Thought About Political Gridlock

Posted: October 8, 2018 in Philosophy

I was wondering how we resolve the current (2018) political gridlock and polarization in the US.  It seems that national politics is in a state of hostility and working across party lines is a sure way to be defeated in the next election.  The parties value the success of their party now to such an extent that exercising power when in the majority and being obstructionist when in the minority is the rule.  We like to call out the hypocrisy of those who when in the minority ranted and railed about the practices of the majority only to exhibit that same shift-flip-flop when in the majority.  It is so bad, that most Americans have very low regard for national politicians even while re-electing those in their own identified party or simply failing to vote in disgust at the whole affair.

So, is there any resolution to this state of affairs?  I will admit that this suggestion would be difficult to achieve because of the lock the two-party system has on elections in the US.  It is one place that the two parties agree, locking out any other parties, rendering it very difficult for other parties to form and if formed to gain access to the electoral processes.  Yet, it occurs to me that one of the ways our political system might be improved is by the successful introduction of additional political parties.  OUCH, you might react.  How could it be better to have more of what we detest?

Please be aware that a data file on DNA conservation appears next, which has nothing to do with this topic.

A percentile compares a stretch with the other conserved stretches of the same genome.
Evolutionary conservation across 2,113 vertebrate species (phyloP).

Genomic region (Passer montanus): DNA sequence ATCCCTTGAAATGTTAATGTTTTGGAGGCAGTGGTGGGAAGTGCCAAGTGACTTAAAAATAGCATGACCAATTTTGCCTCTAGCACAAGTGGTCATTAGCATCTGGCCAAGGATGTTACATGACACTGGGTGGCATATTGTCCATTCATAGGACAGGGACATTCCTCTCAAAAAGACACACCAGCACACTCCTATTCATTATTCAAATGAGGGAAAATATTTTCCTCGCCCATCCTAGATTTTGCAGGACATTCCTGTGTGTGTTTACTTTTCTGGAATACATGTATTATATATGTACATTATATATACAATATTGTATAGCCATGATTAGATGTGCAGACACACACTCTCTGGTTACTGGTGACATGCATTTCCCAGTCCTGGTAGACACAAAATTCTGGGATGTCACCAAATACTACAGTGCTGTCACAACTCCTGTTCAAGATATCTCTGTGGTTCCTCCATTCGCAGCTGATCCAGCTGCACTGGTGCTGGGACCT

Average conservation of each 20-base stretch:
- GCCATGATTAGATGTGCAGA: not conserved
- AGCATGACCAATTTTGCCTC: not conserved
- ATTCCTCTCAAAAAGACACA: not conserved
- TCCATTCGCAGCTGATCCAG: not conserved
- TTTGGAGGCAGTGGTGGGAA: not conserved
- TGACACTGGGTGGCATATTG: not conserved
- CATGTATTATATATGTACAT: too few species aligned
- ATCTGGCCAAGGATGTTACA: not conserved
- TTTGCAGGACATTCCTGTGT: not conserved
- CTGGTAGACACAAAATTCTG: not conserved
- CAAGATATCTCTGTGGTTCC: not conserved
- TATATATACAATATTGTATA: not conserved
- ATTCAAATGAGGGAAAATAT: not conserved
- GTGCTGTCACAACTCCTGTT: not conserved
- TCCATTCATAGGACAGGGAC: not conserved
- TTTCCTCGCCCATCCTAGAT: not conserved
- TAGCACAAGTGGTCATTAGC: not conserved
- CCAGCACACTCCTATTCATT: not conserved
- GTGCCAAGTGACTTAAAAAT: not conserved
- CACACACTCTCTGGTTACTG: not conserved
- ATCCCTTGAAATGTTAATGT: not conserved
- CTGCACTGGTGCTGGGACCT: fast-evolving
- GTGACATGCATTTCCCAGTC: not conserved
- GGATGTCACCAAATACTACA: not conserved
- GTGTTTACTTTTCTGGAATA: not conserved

One of the problems is the growing inability of members of one of the two parties to cross the divide and work with the other party.  We are too polarized.  You would be defeated in the primary.  So, the party in power, if it can herd its members successfully, can control the legislative agenda so that we get partisan agendas, ones along the extremes, not ones in the center of our citizens’ willingness to support.  We get protests against all odds.  We get declining faith in our political institutions, no matter what party has power.

But suppose there were, in fact, multiple parties reflecting the many points of view in our society today.  It would then be necessary for the parties to form alliances in order to get things done.  In effect, politicians would have to make compromises in order to get the votes to pass legislation.  There might be a substantial party, but if it were not in an absolute majority, it would have to compromise with some members of other parties to gain support for legislation — similar to the parliamentary systems of Europe.  And compromise is a good thing, working across party lines.  Of course, there are no guarantees that this would improve the laws, but it would, in my opinion, offer a better chance.

It seems to me this might be worth exploring in today’s troubled environment.

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